Manon was first made 20 years ago – well before my time, but one of the things l love about it is the theatricality of it. None of the hats are particularly challenging to make but define their characters perfectly. It’s what makes costume so critical to the story ballets. They inform a character for both the dancer and the audience in a way that the choreography would struggle to do on its own l think.
What are the particular requirements of Manon hat-wise?
Manon is unusual in that it’s a much bigger hat show for the boys than it is for the girls. Lots of tricorns and guards hats for the big groups of boys in rich, heavy brocades and felts. At the time the numbers made were on the lean side so there is always a lot of stretching and padding to make sure every one gets a hat that fits.
What was the last big change in hat trend for women?
Whatever it was passed by without me noticing. If l had to make fashion hats I’d give up and get a job in a bike shop, or I’d make hats that looked remarkably like the hats l make for theatre which no-one would want to wear. There are some wonderfully talented fashion milliners in Melbourne but l alas, am not one of them.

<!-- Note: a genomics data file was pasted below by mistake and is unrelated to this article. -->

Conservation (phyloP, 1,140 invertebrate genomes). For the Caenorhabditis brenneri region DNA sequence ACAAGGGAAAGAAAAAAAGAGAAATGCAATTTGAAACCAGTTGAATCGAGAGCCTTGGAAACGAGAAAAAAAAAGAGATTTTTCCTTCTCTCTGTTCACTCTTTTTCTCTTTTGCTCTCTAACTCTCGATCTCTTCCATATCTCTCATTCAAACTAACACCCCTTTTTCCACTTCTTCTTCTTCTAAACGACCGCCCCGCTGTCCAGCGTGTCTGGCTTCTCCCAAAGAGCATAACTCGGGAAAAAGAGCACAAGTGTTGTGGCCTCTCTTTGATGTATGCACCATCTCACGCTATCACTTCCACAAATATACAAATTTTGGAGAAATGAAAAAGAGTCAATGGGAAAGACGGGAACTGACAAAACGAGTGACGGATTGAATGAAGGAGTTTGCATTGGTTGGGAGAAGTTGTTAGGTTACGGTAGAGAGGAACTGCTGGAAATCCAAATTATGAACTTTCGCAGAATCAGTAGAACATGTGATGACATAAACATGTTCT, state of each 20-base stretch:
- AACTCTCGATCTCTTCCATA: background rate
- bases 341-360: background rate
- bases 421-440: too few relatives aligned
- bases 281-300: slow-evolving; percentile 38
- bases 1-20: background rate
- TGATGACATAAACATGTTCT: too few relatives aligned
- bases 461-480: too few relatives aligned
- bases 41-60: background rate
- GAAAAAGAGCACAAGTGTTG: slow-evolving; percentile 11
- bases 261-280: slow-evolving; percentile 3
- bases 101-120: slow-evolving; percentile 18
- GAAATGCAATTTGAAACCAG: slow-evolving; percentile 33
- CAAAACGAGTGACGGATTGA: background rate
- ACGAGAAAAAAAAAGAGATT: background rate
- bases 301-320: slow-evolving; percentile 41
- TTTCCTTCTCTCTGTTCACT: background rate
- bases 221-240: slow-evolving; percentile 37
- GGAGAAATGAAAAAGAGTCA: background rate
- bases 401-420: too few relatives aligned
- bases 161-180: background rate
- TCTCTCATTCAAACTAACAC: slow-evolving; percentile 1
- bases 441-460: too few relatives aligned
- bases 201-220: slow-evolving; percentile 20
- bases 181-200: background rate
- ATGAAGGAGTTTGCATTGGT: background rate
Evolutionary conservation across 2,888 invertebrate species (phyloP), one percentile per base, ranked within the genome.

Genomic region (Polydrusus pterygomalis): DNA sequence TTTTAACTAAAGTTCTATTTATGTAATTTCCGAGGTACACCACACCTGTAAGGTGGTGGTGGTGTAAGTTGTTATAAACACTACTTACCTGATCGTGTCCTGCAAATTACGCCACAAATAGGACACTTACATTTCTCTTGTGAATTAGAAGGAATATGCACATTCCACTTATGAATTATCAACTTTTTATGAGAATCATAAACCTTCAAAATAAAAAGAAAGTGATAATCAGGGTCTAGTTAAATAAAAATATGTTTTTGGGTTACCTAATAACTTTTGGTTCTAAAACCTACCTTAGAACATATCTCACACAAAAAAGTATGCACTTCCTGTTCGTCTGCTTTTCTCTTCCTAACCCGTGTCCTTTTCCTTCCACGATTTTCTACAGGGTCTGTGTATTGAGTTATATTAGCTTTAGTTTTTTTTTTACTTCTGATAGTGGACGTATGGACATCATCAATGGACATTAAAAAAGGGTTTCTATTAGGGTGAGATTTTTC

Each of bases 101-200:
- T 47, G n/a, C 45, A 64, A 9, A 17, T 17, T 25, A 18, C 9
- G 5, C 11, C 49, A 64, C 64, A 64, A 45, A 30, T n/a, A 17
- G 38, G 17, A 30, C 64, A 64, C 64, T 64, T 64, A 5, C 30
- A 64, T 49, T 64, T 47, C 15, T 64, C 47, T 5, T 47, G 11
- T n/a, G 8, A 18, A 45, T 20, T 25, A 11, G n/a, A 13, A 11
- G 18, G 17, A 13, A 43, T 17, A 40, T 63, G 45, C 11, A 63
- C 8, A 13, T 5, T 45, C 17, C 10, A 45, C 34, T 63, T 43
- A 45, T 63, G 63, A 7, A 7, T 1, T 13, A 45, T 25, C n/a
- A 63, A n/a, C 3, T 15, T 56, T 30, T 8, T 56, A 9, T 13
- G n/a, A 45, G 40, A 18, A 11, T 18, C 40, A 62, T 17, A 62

What’s big in hats now for men?
The boys are doing well at the moment. A lot of them are looking very smart in flat caps and trilbies with small brims. It’s nice to see a man confidently wearing a hat.
Do you ever tell bald dancers to wear a hat? Surely the lights on the skin must be blinding for the audience?
We don’t have any bald dancers. It’s customary for the Prince to have hair, otherwise no one will know he’s the Prince. A bigger challenge is to get the boys with a lot of hair to look bald.
Do you (or your mother or aunts or grandmother) ever wear hats routinely in daily life?
I come from good Croatian peasant stock so we did headscarves in fields. Not overly glamorous, but practical I suppose. My own hats are often practical to keep the cold out or the rain off, and the ones that aren’t get worn until the whole of Melbourne has seen them several times and then l rush another one out at the last possible minute. I’m hopeless without a deadline.
What’s the best hat you’ve ever seen?
That changes all the time depending on what I’ve seen. I’m often most excited by the very theatrical hats or the ones that are made out of unusual materials.
Who’s your favorite hat designer?
I love some of the work William Chambers does with plastic straws and feathers and it’s hard to go past Philip Treacy and Stephen Jones for pushing the boundaries of what women are prepared to put on their heads.
Do you get invited to a lot of hat parties?
No! Are you having one soon? Can l come?
Can a hat make you feel like a new person?
A hat can make you feel like the most glamorous woman in the world, or it can make you feel like you want to fall through the floor with embarrassment. It’s a finer line than most people think.
Thank you to the Daily Review, Click Here.